From the workshop, we generated a list of questions that people had, especially questions that pertained to their business activities – so what a project manager would want to know or what a business executive would want to know. We used those questions to then guide our deeper research because again, we wanted to deepen our research at the same time as we wanted to go in the direction of something that is actionable for business.
Don Hiles: And that was really the key thing we were looking at – there’s so much of information about millennials, but how do you make that business actually actionable. So that’s where we went in our next stage of research – really looking at all that research and figuring out, “Okay, we have tons of information about millennials, now how do we make all this information business actionable?”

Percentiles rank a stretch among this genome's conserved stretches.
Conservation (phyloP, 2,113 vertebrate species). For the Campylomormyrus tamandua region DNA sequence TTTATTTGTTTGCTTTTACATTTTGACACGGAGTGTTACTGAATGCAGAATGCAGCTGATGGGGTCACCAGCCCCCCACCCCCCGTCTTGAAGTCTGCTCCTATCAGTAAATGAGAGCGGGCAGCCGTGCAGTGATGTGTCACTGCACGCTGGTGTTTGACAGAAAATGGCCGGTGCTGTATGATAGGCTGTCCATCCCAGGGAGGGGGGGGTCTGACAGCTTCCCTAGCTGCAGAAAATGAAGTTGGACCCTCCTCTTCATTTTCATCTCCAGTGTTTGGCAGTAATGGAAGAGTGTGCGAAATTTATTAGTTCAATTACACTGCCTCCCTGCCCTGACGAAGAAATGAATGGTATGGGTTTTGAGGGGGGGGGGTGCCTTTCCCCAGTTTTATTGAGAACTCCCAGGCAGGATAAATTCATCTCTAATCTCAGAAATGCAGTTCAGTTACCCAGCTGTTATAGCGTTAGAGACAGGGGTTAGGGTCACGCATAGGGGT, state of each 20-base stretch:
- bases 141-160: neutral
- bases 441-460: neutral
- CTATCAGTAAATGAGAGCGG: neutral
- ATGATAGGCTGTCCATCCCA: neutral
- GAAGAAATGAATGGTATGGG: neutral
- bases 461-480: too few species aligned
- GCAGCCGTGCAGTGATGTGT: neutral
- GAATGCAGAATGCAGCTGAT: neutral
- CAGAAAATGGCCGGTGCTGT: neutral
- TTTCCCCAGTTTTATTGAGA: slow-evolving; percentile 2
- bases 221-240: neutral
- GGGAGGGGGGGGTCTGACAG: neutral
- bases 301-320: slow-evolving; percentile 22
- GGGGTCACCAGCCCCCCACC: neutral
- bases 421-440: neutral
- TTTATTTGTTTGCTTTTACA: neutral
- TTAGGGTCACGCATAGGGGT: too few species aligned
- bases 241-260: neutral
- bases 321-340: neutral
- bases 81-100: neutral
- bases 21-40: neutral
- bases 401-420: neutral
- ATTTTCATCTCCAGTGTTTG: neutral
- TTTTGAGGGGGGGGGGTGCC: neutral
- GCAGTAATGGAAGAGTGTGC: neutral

Arty Rivera: That’s the narrative of how the research progressed. I’m going to pull out for a second and talk about why we’re looking at millennials. If you’re looking for something that is actionable, the general bias would be to look at some kind of industry data or industry segment first and then figure out how millennials fit into that. We very consciously decided to go through a more human-centered approach where we were looking at people first – people who happen to be millennials, since that was the focus of our research. We were very unpurposed; we wanted to be industry-agnostic in our conclusions – something that’s applicable to industries, but coming from a place that isn’t designed specifically for industries from the outset.